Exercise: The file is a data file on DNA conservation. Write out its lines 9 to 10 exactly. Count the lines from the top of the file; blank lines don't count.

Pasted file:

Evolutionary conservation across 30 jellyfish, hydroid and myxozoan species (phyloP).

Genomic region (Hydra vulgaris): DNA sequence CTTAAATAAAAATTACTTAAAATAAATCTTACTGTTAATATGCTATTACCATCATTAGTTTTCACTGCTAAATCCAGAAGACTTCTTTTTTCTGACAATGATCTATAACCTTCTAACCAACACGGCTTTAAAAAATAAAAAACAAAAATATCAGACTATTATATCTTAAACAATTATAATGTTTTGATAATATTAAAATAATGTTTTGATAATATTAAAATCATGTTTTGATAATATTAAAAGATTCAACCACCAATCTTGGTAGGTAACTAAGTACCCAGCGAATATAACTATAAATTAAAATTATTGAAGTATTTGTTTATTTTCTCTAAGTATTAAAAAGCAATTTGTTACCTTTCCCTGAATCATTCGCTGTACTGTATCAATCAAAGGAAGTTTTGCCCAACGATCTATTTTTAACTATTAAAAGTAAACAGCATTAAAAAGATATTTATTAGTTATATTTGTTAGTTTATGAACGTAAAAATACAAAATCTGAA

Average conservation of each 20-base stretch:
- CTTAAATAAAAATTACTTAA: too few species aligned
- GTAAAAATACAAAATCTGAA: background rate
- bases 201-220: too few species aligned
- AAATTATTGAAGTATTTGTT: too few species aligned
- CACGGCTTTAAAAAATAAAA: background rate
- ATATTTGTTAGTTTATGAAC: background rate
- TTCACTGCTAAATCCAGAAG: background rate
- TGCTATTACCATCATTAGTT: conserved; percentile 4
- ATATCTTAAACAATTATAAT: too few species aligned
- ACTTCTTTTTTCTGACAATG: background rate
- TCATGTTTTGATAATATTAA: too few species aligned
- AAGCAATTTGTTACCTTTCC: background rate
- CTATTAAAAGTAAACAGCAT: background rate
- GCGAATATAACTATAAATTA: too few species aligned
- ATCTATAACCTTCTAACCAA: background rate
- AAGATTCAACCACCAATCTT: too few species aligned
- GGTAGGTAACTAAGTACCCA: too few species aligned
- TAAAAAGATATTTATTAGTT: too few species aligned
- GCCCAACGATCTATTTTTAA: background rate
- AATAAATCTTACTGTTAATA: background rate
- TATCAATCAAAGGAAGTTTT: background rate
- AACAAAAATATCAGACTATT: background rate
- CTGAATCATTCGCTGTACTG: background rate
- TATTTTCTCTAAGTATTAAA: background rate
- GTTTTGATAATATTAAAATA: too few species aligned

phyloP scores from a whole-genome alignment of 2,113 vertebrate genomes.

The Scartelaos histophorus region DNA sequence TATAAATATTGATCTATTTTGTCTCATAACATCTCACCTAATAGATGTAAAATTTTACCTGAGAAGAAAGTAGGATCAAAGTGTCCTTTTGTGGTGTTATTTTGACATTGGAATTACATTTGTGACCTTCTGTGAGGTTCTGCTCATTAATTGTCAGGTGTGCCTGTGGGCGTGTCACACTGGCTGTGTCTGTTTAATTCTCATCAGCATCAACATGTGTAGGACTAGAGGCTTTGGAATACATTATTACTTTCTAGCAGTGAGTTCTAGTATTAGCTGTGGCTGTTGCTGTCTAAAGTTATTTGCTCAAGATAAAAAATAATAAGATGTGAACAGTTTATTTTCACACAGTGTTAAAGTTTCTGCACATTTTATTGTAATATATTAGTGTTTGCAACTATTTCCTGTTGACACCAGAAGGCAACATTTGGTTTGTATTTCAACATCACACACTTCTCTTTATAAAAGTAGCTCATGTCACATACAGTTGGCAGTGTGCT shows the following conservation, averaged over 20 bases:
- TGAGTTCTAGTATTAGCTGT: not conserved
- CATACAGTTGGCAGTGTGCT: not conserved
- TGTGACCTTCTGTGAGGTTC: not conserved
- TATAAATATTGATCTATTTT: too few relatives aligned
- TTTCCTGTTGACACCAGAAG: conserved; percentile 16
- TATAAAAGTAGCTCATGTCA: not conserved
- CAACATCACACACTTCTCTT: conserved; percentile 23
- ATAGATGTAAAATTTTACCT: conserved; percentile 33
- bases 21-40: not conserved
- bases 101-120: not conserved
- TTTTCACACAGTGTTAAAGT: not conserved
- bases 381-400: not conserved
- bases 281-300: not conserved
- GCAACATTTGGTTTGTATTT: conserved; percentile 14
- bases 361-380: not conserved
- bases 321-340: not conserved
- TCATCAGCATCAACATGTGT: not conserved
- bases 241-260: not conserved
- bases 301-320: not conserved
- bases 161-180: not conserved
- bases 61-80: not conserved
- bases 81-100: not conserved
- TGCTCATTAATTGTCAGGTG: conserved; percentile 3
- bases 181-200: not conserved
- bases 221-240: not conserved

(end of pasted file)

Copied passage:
- ATATTTGTTAGTTTATGAAC: background rate
- TTCACTGCTAAATCCAGAAG: background rate